A Scene Grows in Brooklyn

Live Rock Finds a New Home Across the Williamsburg Bridge

As White points out, Brooklyn's become a hotbed of new musicians, with local artists such as Les Savy Fav, Radio 4, the Mink Lungs, Champale, and Longwave proudly calling the borough home. Brooklyn-based label Arena Rock recently put out a two-disc compilation, This Is Next Year, featuring more than 40 Brooklyn-based artists. "It's the same kind of grassroots, real-music-loving vibe that existed in the East Village in the late '80s," says Tee Pee Records' Tony Presedo.

This community vibe manifests itself to Steinhauser in the fact that "many of the people I see at shows in the city live out here." Besides cheap beer and proximity to the homes of many touring musicians' friends, Williamsburg offers visiting acts a less frenetic pace and easy parking, making load-in less stressful, claims Susanne McCarthy of Chicago's Flower Booking Agency. "Bands come into Manhattan," McCarthy says, "and unfortunately one of the first things they have to think is not about the show but, 'is my gear going to get stolen and is my van going to get towed?"'

For booking agents, the new venues provide added leverage when bargaining with promoters. "The word is on the street that these places exist. It's only a matter of time before the word gets to every other booking agent," says McCarthy. "You're going to have agents calling buyers and saying, 'Well, I can play one night in Irving Plaza. Or I could do a night at Northsix and a night at the Bowery.' "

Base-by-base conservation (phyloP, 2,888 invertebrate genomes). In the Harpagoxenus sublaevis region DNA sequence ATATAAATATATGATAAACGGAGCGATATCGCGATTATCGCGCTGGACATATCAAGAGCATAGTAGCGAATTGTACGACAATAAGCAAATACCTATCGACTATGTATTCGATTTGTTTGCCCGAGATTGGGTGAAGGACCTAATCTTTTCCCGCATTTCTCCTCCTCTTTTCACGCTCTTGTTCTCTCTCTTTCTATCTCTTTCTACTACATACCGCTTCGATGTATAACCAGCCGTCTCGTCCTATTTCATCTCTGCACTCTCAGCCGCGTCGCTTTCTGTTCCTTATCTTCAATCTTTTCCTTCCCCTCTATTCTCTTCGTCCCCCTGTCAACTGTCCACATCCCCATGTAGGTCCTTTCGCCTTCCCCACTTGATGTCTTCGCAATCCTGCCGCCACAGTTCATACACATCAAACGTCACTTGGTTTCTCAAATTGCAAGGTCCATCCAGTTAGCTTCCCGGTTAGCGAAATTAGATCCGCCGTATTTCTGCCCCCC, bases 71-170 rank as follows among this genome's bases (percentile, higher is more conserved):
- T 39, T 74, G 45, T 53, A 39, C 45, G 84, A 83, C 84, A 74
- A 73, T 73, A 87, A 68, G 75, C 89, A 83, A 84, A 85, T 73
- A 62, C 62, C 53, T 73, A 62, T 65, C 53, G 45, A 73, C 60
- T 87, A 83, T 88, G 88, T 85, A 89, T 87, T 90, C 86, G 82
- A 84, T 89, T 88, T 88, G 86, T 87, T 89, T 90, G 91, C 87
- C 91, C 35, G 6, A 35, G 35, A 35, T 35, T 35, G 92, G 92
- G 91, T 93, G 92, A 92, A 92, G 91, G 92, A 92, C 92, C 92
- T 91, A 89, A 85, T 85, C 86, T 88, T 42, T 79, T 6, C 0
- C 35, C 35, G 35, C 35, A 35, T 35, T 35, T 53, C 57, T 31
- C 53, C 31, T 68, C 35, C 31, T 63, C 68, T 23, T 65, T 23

Illustrations by Jorge Colombo

CMJ's White says competition benefits the local music scene as a whole, because "the more places to play, the more bands get to play, which helps those bands develop as musicians and artists." Knitting Factory's Guy Compton supports the competition, and suggests it will just make clubs work harder. Others may not be so magnanimous. According to Northsix's Steinhauser, "I know that some of the other clubs in the city have a huge issue with us booking bands that are playing their club that week."

Yet, the question of Williamsburg lies deeper than in the inevitable backroom skirmishes over acts and dates. "The hipsters and artists tend to always have to emigrate somewhere else and move to the next cheap, cool neighborhood. In that sense, those venues are kind of chasing a trend or a scene, which is to their detriment probably," says Compton. "But in the short term I am sure they will get their sea legs beneath them, and it will benefit live music in New York."

Related story:
"Push Push in the Flatbush: Brooklyn Dance Clubs Pick Up the Cabaret Law’s Slack" by Tricia Romano

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